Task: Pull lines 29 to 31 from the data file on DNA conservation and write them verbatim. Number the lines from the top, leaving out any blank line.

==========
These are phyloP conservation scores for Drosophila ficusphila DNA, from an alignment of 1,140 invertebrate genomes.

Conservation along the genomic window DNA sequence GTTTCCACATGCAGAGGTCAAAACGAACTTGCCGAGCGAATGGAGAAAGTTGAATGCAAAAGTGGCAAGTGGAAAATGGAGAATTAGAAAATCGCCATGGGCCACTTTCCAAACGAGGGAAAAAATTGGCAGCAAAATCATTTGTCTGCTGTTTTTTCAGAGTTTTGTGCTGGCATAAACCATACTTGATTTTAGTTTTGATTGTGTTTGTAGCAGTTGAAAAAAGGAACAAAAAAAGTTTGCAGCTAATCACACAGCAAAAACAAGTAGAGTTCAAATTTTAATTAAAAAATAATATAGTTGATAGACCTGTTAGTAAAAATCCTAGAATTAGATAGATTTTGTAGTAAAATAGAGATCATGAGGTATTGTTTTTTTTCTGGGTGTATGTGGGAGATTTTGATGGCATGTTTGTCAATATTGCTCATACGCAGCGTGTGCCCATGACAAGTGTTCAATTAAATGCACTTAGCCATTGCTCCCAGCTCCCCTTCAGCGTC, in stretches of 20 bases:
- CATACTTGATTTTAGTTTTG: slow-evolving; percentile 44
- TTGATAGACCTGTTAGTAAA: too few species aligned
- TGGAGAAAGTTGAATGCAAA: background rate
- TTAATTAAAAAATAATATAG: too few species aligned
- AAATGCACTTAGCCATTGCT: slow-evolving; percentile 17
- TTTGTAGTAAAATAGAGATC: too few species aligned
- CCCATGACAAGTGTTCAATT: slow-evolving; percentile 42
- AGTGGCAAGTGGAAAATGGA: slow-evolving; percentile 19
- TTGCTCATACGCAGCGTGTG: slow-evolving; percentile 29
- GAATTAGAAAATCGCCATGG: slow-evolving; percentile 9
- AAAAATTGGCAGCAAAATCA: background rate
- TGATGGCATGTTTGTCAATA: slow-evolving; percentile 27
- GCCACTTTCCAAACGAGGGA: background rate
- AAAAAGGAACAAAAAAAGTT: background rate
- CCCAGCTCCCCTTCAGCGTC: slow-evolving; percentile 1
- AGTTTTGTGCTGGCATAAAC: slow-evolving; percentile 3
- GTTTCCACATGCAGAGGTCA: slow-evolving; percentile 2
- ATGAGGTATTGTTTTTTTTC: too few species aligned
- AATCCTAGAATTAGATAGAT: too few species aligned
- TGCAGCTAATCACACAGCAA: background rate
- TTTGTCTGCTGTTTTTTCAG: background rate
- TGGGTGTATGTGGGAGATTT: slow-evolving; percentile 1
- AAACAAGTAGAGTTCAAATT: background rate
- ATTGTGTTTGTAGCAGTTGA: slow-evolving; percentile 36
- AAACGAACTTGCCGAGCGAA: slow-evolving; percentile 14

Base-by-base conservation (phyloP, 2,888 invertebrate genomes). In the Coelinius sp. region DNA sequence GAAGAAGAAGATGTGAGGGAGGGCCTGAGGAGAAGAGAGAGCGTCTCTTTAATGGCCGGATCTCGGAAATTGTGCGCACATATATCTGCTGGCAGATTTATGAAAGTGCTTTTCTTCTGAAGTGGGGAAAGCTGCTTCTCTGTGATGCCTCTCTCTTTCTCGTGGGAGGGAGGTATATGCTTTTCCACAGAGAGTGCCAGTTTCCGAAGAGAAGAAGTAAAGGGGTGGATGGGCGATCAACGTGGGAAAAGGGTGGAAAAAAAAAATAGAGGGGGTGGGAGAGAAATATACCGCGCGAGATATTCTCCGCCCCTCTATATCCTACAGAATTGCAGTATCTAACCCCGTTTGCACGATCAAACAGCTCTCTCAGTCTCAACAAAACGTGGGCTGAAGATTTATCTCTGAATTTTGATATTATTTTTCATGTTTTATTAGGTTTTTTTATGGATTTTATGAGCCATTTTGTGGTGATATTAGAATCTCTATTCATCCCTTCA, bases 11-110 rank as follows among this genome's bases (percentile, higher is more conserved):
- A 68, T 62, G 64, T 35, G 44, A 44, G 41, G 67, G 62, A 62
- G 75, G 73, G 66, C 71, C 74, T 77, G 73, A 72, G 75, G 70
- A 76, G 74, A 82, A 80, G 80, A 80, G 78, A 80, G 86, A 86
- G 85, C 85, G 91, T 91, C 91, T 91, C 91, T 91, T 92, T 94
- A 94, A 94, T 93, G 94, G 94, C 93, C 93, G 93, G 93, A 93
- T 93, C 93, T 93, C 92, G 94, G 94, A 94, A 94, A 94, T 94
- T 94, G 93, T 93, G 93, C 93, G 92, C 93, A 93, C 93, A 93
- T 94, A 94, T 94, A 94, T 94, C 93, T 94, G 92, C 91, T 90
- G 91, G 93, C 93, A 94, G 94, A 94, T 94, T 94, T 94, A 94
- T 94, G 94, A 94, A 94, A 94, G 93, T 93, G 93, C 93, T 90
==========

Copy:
- A 68, T 62, G 64, T 35, G 44, A 44, G 41, G 67, G 62, A 62
- G 75, G 73, G 66, C 71, C 74, T 77, G 73, A 72, G 75, G 70
- A 76, G 74, A 82, A 80, G 80, A 80, G 78, A 80, G 86, A 86